Trees have been used in winter festivals for thousands of years, including the Roman Saturnalia festival, when people would decorate their homes with trees and greenery. In relatively recent times, Christians have associated evergreen Christmas trees with an everlasting life with God. Decorating Christmas trees started in 18th century Germany, when coloured paper, fruit and candles were added. Christmas trees started to become popular in Great Britain in 1841, after Prince Albert had a Christmas tree set up just down the road from us at Windsor Castle.
The story behind Christmas stockings originates back to the fourth century and Saint Nicholas himself. Known for giving generous gifts to the poor, there are various legends that link his habit of giving to the Christmas stocking. The legends say that he put gifts of gold into stockings that had been hung over fireplaces to dry. It led to the custom of children proactively hanging out stockings in the hope of receiving gifts from Saint Nicholas. Over time, Saint Nicholas’s traditions became Christmas traditions, and the hanging of stockings is one of the customs that stuck. It’s still common nowadays to put oranges or satsumas into Christmas stockings as gifts – these symbolise the gold that Saint Nicholas is said to have given out.
Crafted by the clever London sweet-maker Tom Smith, Christmas crackers have been part of the Christmas scene since the 1840s. He was inspired by French sweets he’d seen wrapped in pretty coloured paper, which also had a riddle inside. Tom Smith tried to sell his sweets in this more appealing way too. His idea failed, but he didn’t give up. After watching the fire one evening, he started looking for ways that sweet packages would give a cracking sound when the wrappers were pulled in two. The Christmas cracker was thus created. The goods inside have become ever more inventive as the years have gone on. So-called ‘Millionaire’s Crackers’ are even developed nowadays, which have expensive jewellery and other high-end items inside.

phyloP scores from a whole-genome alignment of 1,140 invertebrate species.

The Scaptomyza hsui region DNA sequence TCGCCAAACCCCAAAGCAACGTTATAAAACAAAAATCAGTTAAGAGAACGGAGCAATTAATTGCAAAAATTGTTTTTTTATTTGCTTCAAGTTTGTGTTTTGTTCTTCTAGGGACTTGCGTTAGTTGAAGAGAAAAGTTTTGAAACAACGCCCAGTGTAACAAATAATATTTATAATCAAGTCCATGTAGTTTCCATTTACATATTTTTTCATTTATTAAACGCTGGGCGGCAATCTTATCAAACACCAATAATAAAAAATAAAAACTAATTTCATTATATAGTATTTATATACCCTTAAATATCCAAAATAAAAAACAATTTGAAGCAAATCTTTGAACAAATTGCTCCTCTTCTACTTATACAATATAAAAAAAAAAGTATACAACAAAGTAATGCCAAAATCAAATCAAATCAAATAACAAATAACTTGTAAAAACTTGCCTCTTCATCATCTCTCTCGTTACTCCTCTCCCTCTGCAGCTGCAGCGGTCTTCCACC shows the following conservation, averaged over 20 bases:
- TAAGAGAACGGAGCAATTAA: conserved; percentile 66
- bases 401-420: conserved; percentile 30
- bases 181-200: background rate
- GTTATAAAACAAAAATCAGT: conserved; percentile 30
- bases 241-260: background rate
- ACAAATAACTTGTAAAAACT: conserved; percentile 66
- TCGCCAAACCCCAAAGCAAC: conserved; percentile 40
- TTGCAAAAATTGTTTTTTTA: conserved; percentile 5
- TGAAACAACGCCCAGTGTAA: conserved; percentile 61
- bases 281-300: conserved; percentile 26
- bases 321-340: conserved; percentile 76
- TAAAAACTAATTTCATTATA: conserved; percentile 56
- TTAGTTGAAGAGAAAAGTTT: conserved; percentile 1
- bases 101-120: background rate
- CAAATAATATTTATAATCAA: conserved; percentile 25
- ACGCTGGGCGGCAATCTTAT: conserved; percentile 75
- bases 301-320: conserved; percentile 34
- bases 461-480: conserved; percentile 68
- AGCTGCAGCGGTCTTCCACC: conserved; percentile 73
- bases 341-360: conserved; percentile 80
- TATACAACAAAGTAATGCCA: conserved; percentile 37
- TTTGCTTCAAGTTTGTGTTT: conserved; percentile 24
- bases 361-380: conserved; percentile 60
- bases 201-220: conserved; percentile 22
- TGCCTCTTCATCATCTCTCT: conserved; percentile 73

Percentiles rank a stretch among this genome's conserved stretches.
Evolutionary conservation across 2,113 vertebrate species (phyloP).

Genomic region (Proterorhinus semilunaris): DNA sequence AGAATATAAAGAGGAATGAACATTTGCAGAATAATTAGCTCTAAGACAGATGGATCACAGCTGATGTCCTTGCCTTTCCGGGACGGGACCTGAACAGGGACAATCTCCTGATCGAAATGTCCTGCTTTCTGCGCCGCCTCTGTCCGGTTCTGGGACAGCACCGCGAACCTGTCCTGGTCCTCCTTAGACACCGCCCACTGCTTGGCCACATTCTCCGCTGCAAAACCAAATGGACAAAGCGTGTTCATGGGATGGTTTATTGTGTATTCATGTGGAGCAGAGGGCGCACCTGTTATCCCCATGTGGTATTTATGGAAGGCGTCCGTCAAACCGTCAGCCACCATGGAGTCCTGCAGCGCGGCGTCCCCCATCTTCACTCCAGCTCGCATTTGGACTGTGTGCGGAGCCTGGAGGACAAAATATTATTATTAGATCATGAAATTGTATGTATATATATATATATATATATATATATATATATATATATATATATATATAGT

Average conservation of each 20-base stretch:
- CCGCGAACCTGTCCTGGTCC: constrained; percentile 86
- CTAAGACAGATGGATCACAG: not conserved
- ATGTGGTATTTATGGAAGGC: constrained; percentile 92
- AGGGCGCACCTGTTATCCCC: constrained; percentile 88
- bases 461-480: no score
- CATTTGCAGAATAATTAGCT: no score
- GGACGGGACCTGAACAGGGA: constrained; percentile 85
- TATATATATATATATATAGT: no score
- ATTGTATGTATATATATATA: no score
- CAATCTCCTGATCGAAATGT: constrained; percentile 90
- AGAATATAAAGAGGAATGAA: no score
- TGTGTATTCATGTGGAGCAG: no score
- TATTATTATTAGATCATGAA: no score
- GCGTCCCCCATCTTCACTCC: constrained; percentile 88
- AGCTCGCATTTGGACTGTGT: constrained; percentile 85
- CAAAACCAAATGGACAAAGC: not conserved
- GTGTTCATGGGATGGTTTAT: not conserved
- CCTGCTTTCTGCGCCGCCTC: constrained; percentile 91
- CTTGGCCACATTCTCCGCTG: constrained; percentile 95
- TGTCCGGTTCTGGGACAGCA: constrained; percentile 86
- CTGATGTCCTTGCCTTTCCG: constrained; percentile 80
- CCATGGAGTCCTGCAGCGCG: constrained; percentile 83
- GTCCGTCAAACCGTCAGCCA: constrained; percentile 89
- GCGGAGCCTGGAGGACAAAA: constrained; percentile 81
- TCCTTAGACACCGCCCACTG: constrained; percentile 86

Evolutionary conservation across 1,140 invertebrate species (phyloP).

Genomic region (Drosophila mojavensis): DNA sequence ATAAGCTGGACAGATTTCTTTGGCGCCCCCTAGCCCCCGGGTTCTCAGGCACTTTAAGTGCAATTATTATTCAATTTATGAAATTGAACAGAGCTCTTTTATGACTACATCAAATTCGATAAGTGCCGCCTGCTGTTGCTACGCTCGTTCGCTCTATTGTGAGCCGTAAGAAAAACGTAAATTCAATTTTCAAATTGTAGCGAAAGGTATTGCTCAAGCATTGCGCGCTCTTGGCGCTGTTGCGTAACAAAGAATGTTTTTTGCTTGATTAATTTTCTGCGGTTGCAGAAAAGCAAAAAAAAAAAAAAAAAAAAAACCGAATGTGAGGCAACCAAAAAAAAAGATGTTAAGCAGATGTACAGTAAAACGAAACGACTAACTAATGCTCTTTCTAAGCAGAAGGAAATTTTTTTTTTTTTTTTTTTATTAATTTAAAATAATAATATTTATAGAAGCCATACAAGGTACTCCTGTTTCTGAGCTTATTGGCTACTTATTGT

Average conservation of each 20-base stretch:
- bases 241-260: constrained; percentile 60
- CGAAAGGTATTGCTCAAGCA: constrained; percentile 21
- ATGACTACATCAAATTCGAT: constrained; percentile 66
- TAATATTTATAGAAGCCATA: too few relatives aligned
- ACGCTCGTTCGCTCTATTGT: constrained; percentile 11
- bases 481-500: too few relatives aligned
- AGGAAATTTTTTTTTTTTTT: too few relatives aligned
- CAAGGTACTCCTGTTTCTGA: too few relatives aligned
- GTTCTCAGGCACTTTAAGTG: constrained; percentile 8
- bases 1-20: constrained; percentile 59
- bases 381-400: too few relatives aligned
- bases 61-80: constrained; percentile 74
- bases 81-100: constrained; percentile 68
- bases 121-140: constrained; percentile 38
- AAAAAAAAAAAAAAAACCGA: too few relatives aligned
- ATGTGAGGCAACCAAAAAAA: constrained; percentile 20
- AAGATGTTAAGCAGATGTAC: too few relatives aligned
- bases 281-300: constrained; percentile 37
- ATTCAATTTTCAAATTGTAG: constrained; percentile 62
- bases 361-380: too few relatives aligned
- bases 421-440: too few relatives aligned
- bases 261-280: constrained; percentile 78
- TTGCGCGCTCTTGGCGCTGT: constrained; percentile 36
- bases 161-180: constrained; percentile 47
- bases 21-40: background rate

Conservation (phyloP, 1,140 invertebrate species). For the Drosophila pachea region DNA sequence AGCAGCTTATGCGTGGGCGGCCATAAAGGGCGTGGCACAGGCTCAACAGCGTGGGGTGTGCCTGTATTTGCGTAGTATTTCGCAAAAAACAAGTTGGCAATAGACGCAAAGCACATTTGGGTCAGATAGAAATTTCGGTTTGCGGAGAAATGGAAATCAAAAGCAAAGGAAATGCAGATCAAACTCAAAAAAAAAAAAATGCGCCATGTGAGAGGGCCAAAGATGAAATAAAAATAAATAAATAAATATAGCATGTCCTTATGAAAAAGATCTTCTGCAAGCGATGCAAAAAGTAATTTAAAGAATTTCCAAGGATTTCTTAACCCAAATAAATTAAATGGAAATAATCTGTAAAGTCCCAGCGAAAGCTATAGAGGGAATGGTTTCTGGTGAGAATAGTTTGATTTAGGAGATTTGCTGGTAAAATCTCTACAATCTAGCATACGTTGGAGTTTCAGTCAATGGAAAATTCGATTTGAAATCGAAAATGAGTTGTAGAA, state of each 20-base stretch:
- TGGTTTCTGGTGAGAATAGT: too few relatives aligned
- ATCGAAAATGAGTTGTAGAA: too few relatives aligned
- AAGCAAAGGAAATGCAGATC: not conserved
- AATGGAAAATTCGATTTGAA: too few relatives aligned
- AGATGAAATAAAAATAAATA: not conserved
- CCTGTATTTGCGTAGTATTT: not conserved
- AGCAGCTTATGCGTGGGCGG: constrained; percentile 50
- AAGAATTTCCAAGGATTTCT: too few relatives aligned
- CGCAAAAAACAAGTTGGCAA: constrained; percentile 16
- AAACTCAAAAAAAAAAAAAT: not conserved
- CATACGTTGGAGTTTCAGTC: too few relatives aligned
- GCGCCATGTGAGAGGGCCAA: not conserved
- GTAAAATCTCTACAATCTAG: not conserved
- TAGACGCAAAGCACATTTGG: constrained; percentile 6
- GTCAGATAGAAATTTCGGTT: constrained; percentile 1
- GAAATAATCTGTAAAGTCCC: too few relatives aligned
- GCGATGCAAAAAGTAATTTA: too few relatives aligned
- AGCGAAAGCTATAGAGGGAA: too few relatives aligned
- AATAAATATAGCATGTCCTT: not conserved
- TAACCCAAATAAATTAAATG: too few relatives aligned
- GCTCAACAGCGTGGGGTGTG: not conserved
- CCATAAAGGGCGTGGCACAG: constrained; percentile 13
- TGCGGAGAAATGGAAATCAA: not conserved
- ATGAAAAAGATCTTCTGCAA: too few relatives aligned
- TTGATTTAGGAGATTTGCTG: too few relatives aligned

Enjoying a big feast has been one of the hallmarks of winter festivals since the Middle Ages. The food consumed has changed over the years as tastes and trade links developed. The favoured Christmas meat was originally boar, goose, roasted swan, pheasant or peacock. Turkey only became popular in the 16th century when it started to be imported from America, enjoyed by the likes of King Henry VIII and Edward VII, who is said to have made it fashionable to eat at Christmas. It remained a luxury meat until the 1950s. Nowadays, around 10 million turkeys are eaten at Christmas in the UK alone.
The custom of sending and receiving Christmas cards was started in the UK by the savvy Sir Henry Cole. A civil servant who helped set up the Post Office, Sir Henry wondered how the postal service could be used more. He collaborated with his artist friend, John Horsley; together they designed the world’s first Christmas card. They sold the cards for a shilling each. And so, the tradition of Christmas cards was born, and the Post Office started to get a roaring trade.
Celebrate Christmas at The Runnymede on Thames